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A tribute to Steve Biko.

I would like to congratulate you warmly on successfully completing this part of your journey. I know that ceremony should not stand in the way of celebrations. But I promise to be short.

I was invited to give a talk at the American University of Cairo in May, 2011. It was the time of Tahrir Square. Others had seen Tahrir Square as a continuation of colour revolutions said to have begun in Eastern Europe with the fall of the Soviet Union. I said that Tahrir Square evoked for me a period more than a quarter of a century ago, marked by an event we know as the Soweto Uprising of 1976.

Tahrir Square evoked the memory of Soweto in a powerful way--for me, in three different ways. One, like Soweto 1976, Tahrir Square in 2011 too shed a generation's romance with violence.

What does it mean to move from armed struggle to peaceful protest? More than just dropping lethal weapons, it means dropping fixed ideas about who is a friend and who an enemy. It means not thinking in terms of good and evil--where the enemy is evil and has to be eliminated. The language of evil comes from a long religious tradition, secularised over time: you cannot live with evil, you can not convert it, you must eliminate it. This is why the struggle against evil is necessarily a violent struggle. The lesson of Egypt, unlike that of Libya next door but like that of Soweto over three decades before, is the moral force of non-violence. Unlike violence, non-violence does not just resist and exclude. It also embraces and includes, thereby opening up new possibilities of reform, possibilities that may have seemed unimaginable only yesterday.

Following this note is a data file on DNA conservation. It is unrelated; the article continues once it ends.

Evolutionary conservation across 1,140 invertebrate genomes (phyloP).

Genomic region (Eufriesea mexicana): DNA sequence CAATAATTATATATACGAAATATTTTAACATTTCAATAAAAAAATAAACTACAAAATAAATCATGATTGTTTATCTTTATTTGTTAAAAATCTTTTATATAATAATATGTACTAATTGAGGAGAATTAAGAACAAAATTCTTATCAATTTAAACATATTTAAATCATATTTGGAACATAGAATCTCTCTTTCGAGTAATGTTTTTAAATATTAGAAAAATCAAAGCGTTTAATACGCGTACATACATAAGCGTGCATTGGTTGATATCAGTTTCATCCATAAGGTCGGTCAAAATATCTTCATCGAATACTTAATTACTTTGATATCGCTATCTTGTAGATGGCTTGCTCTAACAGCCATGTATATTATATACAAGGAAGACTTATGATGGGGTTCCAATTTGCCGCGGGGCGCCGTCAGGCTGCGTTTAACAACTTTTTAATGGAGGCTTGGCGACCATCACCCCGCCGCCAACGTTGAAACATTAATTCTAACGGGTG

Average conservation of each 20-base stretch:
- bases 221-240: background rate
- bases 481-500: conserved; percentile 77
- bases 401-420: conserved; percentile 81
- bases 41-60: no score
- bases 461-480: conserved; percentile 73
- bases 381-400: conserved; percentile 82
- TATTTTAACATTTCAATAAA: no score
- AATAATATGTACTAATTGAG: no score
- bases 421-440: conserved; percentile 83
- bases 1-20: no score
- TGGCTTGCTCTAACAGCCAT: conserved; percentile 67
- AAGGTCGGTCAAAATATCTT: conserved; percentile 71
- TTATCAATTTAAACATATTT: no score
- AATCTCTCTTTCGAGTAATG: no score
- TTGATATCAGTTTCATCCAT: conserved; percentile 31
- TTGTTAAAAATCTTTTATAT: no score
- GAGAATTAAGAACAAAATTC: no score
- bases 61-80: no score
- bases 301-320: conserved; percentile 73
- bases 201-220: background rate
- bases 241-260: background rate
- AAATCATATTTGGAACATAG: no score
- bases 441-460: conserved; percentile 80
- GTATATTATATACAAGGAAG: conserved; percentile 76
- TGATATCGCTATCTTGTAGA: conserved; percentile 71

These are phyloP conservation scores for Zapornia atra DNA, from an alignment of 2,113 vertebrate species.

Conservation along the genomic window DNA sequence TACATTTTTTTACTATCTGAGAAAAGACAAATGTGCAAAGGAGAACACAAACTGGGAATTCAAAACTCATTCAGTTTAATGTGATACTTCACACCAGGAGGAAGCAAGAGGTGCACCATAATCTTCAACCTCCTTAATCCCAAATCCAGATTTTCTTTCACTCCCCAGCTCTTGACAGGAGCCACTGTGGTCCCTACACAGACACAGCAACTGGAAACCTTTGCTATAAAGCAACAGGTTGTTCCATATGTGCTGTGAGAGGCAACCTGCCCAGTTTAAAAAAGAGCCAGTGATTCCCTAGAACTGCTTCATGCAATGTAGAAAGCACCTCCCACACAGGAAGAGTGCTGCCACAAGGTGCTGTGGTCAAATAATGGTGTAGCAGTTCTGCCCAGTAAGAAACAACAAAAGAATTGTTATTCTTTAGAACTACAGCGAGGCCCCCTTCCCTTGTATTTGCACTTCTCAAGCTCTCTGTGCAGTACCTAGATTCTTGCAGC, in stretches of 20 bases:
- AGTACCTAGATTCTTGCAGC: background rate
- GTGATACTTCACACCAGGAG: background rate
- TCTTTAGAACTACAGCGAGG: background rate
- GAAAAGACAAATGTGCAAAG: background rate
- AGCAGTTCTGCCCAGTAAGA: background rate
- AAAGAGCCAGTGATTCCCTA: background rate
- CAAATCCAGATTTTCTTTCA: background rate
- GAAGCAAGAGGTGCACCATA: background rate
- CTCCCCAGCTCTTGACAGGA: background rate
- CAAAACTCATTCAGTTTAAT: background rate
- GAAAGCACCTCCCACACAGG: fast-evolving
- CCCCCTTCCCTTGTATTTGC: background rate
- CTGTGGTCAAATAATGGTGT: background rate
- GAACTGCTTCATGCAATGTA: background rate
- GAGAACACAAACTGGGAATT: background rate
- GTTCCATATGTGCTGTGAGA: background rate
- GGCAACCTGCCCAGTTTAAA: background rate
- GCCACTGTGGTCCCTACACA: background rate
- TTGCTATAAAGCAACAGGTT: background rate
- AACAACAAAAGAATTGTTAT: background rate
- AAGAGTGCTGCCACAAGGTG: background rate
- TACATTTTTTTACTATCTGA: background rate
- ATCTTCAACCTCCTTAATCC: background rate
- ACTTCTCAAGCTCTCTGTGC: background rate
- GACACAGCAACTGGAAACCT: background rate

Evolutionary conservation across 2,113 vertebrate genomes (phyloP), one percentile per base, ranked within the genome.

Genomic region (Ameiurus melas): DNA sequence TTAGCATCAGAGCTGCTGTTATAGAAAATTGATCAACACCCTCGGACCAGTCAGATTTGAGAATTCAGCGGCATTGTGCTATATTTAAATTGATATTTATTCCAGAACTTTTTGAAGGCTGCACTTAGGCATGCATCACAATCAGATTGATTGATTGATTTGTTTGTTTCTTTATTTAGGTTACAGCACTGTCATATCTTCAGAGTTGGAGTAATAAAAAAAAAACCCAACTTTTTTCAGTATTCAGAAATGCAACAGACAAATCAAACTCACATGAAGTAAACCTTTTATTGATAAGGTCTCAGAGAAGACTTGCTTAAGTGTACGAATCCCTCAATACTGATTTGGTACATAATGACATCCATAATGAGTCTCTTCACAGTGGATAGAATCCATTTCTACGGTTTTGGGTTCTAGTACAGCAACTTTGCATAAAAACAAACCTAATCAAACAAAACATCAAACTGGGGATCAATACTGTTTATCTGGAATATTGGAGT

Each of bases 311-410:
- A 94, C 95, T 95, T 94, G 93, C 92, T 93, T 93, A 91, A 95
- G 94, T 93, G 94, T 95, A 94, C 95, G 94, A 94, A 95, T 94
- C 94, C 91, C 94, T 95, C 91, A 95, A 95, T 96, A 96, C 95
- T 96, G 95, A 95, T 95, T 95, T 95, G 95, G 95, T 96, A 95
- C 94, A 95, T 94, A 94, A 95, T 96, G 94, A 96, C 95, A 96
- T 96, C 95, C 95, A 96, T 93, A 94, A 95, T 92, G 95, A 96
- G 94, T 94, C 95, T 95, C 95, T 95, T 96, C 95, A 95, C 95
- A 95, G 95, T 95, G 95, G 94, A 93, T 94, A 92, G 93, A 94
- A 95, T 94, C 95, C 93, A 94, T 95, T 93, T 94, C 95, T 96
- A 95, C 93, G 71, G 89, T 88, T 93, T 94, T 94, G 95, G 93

The second resemblance between Soweto and Tahrir Square was on the question of unity. Just as the anti-apartheid struggle in South Africa had uncritically reproduced official distinctions between races and tribes, so had mainstream politics in Egypt politicised religious difference. Black unity in South Africa became a banner for the unity of all the oppressed, across races. In Egypt, Tahrir Square became a symbol of unity across religions. Who can forget the powerful image of Christians in Tahrir Square forming a protective cordon around Muslims in prayer when threatened with police violence?

Tahrir Square shared a third significance with Soweto. Soweto forced many people internationally to rethink their notions of Africa and the African. Before Soweto, the convention was to assume that violence was second nature with Africans who were incapable of living together peacefully. Before Tahrir Square, and particularly after the 9/11 events in the United States, official discourse and media representations, particularly in the West, were driven by the assumption that Arabs are genetically predisposed not only to violence but also to discrimination against anyone different.

Today, I want to talk about Soweto, and not Tahrir Square. At the heart of the movement that led to Soweto and beyond was one remarkable individual, Steve Biko, an alumnus of this university. Please consider this address a salute to Steve Biko.

Soweto was a youthful uprising. In an era when adult political activists had come to accept as a truism the notion that meaningful change could only come through armed struggle, Soweto pioneered an alternative imagination and an alternative mode of struggle. Not armed struggle but popular struggle. The youth of Soweto stopped thinking of struggle as something waged by professional fighters, armed guerrillas, with the people cheering from the stands, but as a popular movement with ordinary people as key participants. The potential of popular struggle lay not just in sheer numbers, but in a new imagination that laid the basis for a wider unity.

To understand the power of this new imagination, we need to understand the nature of the power to which it was a response. Apartheid rule had split South African society into so many races (Whites, Indians, Coloureds) and so many tribes (Zulu, Xhosa, Pedi, Venda and so on), by putting races and tribes, and then each tribe, under a separate set of laws, so that even when they organised to remove or reform the laws in question, those opposed to apartheid organised and acted separately: the Whites as Congress of Democrats, Coloureds as the Coloured People's Congress, Indians as the South African Indian Congress and Africans as the African National Congress.